Mr VAN HOLST PELLEKAAN: I thank the member for Davenport for just reminding me that the new head of Olympic Dam for BHP is going to be Jacqui McGill. Thank you, member for Davenport. The new deep sea port in South Australia is absolutely critically important so that the private sector can get on and do its job. That is what the government should be doing.
Another very important piece of infrastructure for our state is the Strzelecki Track, which runs from Lyndhurst to Moomba. We have all heard the Minister for Mineral Resources and Energy quite rightly extolling how fortunate we are to have very good, very capable, strong companies working in the Cooper Basin trying to create wealth. I accept that those companies are really facing an uphill battle at the moment because of the decline in prices—largely oil prices, but gas is not going great either.
Nonetheless, if 13 years ago the government had started a plan to seal the Strzelecki Track, which is, in my opinion, the single most important piece of infrastructure for our state, the minute the sealing was done and it could take double and triple road trains up and down the road, all of a sudden overnight we would attract a whole swathe of business back into our state from Queensland. The Cooper Basin is supported and serviced from South Australia and from Queensland, and what we have had over the last decade or so is the South Australian road getting worse and worse and the Queensland roads and, in fact, the New South Wales roads as well, getting better and better, so much so that there is now bitumen to the border from Brisbane.
All the way from Brisbane to the South Australian border to the Cooper Basin there is bitumen, so Adelaide-based transport companies are deliberately driving via Broken Hill to get to the Cooper Basin—an extra 1,000 kilometres approximately—just to avoid driving on our road. On the one hand, that explains how dreadfully bad the situation is at the moment, but on the other hand the upside is that, as soon as that road is upgraded, business starts to flow back into South Australia. All of a sudden, servicing the Cooper Basin from South Australia and from Adelaide and from other regional centres becomes economic again for those companies and they do not do it out of Queensland or they do not lose business to Queensland companies who have the advantage that their government in Queensland has sealed their roads.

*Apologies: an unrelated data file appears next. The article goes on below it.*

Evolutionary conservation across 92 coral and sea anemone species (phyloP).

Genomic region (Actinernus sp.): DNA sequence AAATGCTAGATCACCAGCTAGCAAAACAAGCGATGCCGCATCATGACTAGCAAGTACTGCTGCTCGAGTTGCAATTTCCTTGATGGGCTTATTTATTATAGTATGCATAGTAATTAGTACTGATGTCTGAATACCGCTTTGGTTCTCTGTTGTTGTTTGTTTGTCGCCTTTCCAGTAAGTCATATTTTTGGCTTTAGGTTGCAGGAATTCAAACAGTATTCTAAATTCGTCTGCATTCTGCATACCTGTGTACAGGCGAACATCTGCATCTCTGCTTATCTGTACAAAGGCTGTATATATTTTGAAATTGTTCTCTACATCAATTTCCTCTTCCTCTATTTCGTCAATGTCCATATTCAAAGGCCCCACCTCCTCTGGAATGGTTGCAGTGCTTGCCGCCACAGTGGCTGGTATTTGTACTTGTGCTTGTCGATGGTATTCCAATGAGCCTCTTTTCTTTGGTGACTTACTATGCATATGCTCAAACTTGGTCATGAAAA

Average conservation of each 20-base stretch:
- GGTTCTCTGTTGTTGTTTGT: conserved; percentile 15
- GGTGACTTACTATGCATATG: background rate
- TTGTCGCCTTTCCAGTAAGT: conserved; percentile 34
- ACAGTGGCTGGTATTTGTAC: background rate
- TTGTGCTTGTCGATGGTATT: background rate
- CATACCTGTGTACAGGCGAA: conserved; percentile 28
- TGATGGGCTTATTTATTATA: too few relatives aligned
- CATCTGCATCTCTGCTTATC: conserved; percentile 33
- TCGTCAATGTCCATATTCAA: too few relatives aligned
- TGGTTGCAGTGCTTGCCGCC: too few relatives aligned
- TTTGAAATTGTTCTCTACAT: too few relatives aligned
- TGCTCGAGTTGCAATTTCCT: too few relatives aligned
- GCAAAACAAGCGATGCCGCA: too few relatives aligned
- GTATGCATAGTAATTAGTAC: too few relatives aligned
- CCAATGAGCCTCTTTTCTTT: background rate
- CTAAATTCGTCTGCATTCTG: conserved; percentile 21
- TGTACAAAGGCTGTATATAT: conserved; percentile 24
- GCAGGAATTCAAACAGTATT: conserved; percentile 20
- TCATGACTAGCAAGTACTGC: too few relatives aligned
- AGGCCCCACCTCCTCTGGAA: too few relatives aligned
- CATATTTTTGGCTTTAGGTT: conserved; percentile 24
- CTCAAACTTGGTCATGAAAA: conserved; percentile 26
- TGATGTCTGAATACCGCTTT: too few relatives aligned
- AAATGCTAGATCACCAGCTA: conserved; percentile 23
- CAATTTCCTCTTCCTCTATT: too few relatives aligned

It is important that I put on the record that I have been advised by the Minister for Transport that South Australia has put an application to Infrastructure Australia for funding. The estimated cost of that project is about $450 million, but what I have not been told so far is what share of that $450 million the state government has offered to contribute. If it were 10 per cent, quite understandably the federal government would probably say, ‘No, go away, we’ve got better opportunities.’ If it were 50 per cent, the federal government would probably say, ‘Yes, that’s a very good opportunity.’ If SA puts up 50 per cent, and the federal government puts up 50 per cent, that would make great sense.
I am obviously not in a position to make commitments or promises on behalf of anybody, but that is where my head is at. I fear that the reason the state government will not divulge what share of the $450 million they have offered to contribute is that it is probably too low. They probably know it is too low and, even though they know it is too low, they will probably try to blame the federal government if their application is knocked back.
There are many opportunities. I am sure most members of this house would have seen an article in The Advertiser newspaper yesterday about infrastructure. Very interestingly, there were a dozen examples in that article written by Paul Starick and Peter Jean yesterday and, let me tell you, Deputy Speaker, half of those examples have a direct impact upon the electorate of Stuart, so I am incredibly passionate about this topic. We need to get our skates on as a state with regard to developing infrastructure. The government has got to stop talking about it and actually get on and do it.
Let me just add that the bridge over the gulf in Port Augusta needs to be duplicated. I accept that would be a project of hundreds of millions of dollars and it would take a while to get that money, but in the meantime sealing Yorkeys Crossing around Port Augusta would be tens of millions of dollars and the government must get on and do it. It says it does not meet their priorities. It says the cost-benefit analysis does not add up but, let me tell you, if they were to consider the potential impact of the freight being stopped between Sydney and Perth and between Adelaide and Darwin, if our bridge was out for a significant amount of time, they would then all of a sudden realise that $20 million or $30 million to seal Yorkeys Crossing would be an extremely good investment, not only for Port Augusta, but for our state and our nation.